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(Re)Constructions of identity following traumatic brain injury: A discourse analysis

Wolfenstein, Cecilia (2017). (Re)Constructions of identity following traumatic brain injury: A discourse analysis. (Unpublished Doctoral thesis, City, University of London)


Traumatic brain injury (TBI) can cause a wide range of challenging and persistent difficulties, including disruption of normal cognitive, behavioural, emotional and physical functioning. TBI can also increase the risk of psychological and social problems. Personality disturbance, loss of sense-of-self and change in identity are key issues following brain injury and will constitute the main focus in this study. Eight individuals who acquired TBI between eight and 37 years prior to the study were interviewed. The text was analysed using two different theoretical approaches. Foucauldian discourse analysis (FDA) was used to explore how people with TBI (re)construct identity within their society and culture. The aim of using this perspective was to focus deeply on the social constructions of health, disability and illness, which have particular relevance for rehabilitation. The study also focused on the role of subjective experience of the individual and subject positionings within discourses. The analysis distinguished 33 discourses, which were conceptualised and integrated under five discourse themes: ‘identity in relation to disability and invisibility’, ‘identity as rebirth and ongoing development’, ‘identity as awareness and uncertainty’, ‘identity in relation to perceived normality and social belonging’ and ‘identity in relation to independence, acceptance and recovery’. A second reading applied Frank’s illness narratives (restitution, chaos and quest) to the text, in order to take the analysis and interpretive work in a different direction by placing the participants’ accounts of identity within a broader meaning-making process. The findings support the social constructionist view of identity as a fluid and multidimensional construct. The analysis suggests that while subject positionings of disempowerment and helplessness were common, the subject positioning of dependence has a shifting nature. The findings of this study may inform how clients with TBI adjust and accept ‘new’ identities following their brain injury. Clinical implications are discussed in terms of how psychologists could use psychological approaches to provide opportunities for clients to access alternative, more empowering discourses and subject positionings.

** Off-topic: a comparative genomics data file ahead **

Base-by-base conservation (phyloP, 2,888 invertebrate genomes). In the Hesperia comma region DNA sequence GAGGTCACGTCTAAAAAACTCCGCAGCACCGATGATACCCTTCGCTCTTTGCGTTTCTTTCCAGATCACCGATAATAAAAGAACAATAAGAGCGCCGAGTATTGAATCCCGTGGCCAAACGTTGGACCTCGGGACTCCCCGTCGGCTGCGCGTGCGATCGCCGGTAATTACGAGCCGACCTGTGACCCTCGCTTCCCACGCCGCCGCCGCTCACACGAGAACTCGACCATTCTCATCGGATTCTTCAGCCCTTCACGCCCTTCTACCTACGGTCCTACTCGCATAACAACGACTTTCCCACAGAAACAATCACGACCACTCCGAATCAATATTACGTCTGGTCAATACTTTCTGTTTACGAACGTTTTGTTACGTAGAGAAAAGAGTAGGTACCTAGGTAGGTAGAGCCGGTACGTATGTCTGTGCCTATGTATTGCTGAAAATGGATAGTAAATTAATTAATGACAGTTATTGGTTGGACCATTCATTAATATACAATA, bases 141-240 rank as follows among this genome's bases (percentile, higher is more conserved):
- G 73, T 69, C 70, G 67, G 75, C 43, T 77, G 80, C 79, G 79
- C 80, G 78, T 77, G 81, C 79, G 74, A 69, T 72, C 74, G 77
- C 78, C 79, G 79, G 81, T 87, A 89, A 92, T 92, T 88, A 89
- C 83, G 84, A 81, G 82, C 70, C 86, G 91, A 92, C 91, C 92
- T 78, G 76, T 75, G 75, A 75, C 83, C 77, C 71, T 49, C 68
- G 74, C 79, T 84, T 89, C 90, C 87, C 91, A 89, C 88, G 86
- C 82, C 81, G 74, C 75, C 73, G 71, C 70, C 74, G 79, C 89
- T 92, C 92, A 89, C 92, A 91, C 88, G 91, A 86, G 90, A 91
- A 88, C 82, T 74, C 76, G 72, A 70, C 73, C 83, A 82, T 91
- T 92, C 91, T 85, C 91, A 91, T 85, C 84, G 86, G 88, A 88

Publication Type: Thesis (Doctoral)
Subjects: B Philosophy. Psychology. Religion > BF Psychology
Departments: School of Health & Psychological Sciences > Psychology
Doctoral Theses
Doctoral Theses > School of Arts and Social Sciences Doctoral Theses
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